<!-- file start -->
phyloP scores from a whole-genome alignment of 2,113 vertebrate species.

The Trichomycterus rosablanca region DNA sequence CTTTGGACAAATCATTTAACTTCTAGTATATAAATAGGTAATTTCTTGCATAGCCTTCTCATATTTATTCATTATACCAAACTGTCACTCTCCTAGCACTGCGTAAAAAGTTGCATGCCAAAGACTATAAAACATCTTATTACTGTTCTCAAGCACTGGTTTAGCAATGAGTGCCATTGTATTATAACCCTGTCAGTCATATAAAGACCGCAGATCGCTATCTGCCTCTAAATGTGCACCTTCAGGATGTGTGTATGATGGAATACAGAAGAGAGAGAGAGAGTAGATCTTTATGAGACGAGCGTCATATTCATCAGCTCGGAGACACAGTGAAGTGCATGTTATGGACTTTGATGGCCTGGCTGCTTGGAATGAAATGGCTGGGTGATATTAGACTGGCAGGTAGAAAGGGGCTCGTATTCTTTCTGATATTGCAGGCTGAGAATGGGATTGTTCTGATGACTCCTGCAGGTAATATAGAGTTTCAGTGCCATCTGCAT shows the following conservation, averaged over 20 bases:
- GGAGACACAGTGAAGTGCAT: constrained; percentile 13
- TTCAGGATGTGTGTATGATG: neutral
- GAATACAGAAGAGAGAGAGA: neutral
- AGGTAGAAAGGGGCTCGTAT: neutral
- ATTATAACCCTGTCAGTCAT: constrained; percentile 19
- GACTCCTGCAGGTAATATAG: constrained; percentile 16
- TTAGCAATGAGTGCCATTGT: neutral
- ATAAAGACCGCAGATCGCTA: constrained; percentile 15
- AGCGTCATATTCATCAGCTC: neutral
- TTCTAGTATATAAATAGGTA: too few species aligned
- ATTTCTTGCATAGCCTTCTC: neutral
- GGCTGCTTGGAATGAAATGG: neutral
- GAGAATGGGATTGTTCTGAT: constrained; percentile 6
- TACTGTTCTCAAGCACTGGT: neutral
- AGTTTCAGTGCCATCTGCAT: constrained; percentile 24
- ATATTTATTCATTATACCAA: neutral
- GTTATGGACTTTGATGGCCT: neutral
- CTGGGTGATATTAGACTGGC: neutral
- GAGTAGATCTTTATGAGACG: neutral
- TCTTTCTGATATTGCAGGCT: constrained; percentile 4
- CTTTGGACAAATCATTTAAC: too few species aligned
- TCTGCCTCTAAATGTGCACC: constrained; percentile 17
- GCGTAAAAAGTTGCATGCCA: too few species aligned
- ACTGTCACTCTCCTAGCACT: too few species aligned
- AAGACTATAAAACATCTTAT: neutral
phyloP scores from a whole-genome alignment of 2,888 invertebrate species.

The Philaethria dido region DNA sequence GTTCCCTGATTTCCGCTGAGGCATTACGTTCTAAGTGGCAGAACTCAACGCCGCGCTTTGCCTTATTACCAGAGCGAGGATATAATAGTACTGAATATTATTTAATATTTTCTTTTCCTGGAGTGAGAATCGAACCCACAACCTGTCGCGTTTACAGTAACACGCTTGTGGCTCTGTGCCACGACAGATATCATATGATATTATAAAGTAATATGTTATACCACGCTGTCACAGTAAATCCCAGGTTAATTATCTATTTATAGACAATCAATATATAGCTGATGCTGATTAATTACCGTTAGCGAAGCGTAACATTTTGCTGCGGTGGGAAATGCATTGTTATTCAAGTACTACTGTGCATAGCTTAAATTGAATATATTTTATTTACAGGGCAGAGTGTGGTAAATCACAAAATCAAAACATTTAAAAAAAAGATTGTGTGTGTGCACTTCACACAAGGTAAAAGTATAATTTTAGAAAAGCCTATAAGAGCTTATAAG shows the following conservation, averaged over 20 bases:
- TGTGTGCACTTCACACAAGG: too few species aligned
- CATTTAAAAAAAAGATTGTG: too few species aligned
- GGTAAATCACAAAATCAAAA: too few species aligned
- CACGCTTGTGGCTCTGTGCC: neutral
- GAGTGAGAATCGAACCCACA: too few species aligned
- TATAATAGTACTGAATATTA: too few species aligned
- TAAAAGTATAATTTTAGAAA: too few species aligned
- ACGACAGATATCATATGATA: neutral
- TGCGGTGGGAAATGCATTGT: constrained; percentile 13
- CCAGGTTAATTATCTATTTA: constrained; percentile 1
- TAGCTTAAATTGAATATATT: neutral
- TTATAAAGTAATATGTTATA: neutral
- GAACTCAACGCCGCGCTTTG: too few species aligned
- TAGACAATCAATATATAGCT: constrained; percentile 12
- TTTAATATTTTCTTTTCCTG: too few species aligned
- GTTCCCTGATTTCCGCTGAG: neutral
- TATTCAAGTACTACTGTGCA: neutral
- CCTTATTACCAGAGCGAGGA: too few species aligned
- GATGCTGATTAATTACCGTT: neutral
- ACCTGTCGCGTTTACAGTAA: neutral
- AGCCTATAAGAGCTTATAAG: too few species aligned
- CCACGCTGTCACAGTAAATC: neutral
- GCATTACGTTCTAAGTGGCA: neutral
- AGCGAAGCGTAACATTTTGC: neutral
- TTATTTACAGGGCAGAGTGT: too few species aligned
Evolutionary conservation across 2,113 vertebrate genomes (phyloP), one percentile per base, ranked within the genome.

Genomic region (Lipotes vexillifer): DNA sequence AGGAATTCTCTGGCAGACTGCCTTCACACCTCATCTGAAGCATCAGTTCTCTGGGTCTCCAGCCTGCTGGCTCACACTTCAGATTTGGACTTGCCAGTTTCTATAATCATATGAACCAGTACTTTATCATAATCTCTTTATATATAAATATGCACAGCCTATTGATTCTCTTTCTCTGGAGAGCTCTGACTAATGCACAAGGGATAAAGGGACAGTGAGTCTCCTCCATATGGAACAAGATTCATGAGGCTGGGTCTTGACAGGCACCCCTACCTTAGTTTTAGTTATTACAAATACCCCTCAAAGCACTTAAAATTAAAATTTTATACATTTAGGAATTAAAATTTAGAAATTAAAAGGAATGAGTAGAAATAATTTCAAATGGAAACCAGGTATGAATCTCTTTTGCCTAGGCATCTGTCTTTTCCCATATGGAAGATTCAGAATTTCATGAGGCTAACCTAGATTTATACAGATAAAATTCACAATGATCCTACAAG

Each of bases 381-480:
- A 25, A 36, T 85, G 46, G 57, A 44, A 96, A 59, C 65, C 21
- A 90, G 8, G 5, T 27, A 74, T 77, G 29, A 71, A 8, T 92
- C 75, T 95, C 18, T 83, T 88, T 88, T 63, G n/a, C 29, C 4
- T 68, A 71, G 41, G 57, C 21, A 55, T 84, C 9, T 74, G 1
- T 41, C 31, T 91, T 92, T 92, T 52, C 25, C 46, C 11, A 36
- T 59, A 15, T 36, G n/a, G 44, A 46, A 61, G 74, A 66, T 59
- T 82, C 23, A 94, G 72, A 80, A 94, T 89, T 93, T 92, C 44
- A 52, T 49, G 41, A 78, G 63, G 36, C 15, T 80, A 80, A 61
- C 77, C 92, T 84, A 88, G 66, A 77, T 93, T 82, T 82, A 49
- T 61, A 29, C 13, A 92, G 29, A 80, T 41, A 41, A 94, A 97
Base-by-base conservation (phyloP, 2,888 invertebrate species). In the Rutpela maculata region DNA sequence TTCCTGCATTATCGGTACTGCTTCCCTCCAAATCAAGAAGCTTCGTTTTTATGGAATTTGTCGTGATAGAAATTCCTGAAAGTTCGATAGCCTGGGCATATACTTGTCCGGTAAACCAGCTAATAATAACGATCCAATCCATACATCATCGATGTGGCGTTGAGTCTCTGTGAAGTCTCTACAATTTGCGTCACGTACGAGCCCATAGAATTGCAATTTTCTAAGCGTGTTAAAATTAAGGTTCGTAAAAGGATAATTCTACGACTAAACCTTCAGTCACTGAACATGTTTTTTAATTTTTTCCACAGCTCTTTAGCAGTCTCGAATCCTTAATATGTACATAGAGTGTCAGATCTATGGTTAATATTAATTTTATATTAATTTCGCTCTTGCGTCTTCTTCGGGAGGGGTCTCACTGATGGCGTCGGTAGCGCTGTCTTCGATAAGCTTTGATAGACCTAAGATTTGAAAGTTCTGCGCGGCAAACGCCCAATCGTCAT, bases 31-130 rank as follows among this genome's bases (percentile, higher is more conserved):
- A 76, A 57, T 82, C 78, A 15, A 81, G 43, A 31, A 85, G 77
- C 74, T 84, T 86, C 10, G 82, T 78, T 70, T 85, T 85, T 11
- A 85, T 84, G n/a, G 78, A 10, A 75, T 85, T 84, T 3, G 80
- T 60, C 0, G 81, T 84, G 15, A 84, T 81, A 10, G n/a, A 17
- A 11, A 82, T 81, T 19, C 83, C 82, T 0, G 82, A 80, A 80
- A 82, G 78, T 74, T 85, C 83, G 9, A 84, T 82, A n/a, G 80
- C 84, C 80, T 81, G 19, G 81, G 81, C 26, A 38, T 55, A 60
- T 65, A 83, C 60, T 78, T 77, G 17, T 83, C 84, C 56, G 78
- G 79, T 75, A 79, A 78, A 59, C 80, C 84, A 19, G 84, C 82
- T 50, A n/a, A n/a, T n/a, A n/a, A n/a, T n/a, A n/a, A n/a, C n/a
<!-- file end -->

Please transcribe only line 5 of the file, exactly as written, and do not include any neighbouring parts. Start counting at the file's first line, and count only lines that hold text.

- GAATACAGAAGAGAGAGAGA: neutral